Don’t End #MeToo. Replace It With Something Better
Step into my time machine. Let’s go back to … September 29, 2018. I was sitting in a Maryland motel listening to actor Matt Damon yell my name on Saturday Night Live. Damon was in a skit playing Brett Kavanaugh. As you may know, he’s a friend of mine from Georgetown Prep. That’s the Maryland high school we both attended from 1979–1983. Kavanaugh had been nominated to be on the Supreme Court in 2018.
Just before the final vote by the Judiciary Committee a letter was leaked to the media. It alleged that at a party sometime in 1982 (although the year kept changing) Kavanaugh committed sexual misconduct. I was also named in the letter. Its author, a woman named Christine Blasey Ford, said that I was in the room when the alleged attack took place.
“Dude, You’re Immortalized!”
Blasey Ford’s story was never corroborated. Her best friend Leland Keyser would eventually say she was put under pressure, and her reputation threatened, to verify the story. I did have a drinking problem for much of my young life. But it would be an exaggeration to claim, as Damon cried out, “Mark Judge can’t remember entire swathes of his life!” (When the line exploded I instantly got a text from a musician I know. “Dude you’re immortalized!”) The experience left me understanding that the media is broken. In fact the sexual revolution of the 1960s left a fallout worse than the coronavirus.
The Silence After the Hunt
Even longtime media critics stood stunned watching the press transform into vipers. Senators were going through my high school yearbook and trying to interpret slang in order to find something terrible. A Prep friend of mine called. He expressed concern. But then, recalling some of our jokes from when we were teenagers, we both just broke out laughing. The entire world had gone mad and was asking us to answer for drinking beer. It was like that line from the 1987 movie Broadcast News (also about media corruption). “Things finally got so off-the-chart bad that it just became funny.”
Reporters interviewed people I had never met. They rushed stories to air that were obviously false. Some rifled through my car and interrogated people whom claimed to know me but in fact did not. The Washington Post profiled a writer, Mike Sacks. He actually said: “I wrote about Brett Kavanaugh and Mark Judge and their type in my new book. I didn’t. But I did. If that makes sense. Maryland!!!” No, it doesn’t make any sense. But that didn’t matter. What mattered was the hunt, and I was the fox.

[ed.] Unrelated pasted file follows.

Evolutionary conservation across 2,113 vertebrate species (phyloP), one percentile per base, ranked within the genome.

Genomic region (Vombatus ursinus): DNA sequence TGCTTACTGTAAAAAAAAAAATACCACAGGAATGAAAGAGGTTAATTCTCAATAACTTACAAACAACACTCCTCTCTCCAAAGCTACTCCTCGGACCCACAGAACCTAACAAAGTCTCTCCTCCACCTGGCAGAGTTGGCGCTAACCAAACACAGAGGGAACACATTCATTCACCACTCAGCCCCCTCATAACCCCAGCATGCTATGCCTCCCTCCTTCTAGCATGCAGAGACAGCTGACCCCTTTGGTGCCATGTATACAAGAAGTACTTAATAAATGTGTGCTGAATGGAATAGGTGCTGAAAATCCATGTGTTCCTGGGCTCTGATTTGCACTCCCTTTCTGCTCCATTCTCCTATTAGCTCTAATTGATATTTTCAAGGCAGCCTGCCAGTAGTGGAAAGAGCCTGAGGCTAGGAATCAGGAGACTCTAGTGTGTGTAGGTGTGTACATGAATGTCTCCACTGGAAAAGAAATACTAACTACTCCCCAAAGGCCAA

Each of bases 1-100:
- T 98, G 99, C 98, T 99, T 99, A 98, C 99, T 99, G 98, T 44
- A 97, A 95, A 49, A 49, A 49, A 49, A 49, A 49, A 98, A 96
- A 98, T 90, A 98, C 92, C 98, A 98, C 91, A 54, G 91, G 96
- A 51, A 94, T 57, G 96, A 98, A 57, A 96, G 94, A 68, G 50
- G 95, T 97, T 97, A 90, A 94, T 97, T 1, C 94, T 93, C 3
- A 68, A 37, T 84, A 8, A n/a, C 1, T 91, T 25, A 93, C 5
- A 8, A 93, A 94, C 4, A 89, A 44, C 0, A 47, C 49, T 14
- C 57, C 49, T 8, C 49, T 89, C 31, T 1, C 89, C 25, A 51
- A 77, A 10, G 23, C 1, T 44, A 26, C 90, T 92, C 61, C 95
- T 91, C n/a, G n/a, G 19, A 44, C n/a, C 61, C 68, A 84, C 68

A Hypocrisy So Vast
Tara Reade’s sexual assault charge against Joe Biden has much more corroboration than Blasey Ford’s did. Witnesses back up Reade’s claim. We have undisputed proof that she did in fact work for Biden. There’s a phone call her mother made to Larry King Live in 1993 complaining about her daughter’s treatment. Imagine if such evidence had existed in my case!
It’s a good bet that Saturday Night Live will not be making fun of Joe Biden. The media and Hollywood have created a phalanx to protect the Democratic presidential nominee.
Seeing the left defend Biden and the media trying to avoid the story and comparing that to the cyclone of insanity that engulfed me, critics are calling the hypocrisy so vast that it spells the end of the #MeToo era.
The End of #MeToo?
A better idea than abolishing #MeToo is for the culture to return to the ideals of fairness, due process and honor. These are sometimes hard values to live up to. It’s much easier to spread disinformation. But after the freak show I endured — a circus which now has Biden in the center ring — I hope that people will return to such fundamentals. Liberals who acted without honor during the Kavanaugh fiasco are now, of course, happy to rediscover what they previously shunned. Their switchback is the result of political calculation and not any sense of honor. But at least rumor and slander has less of a chance of ruining lives.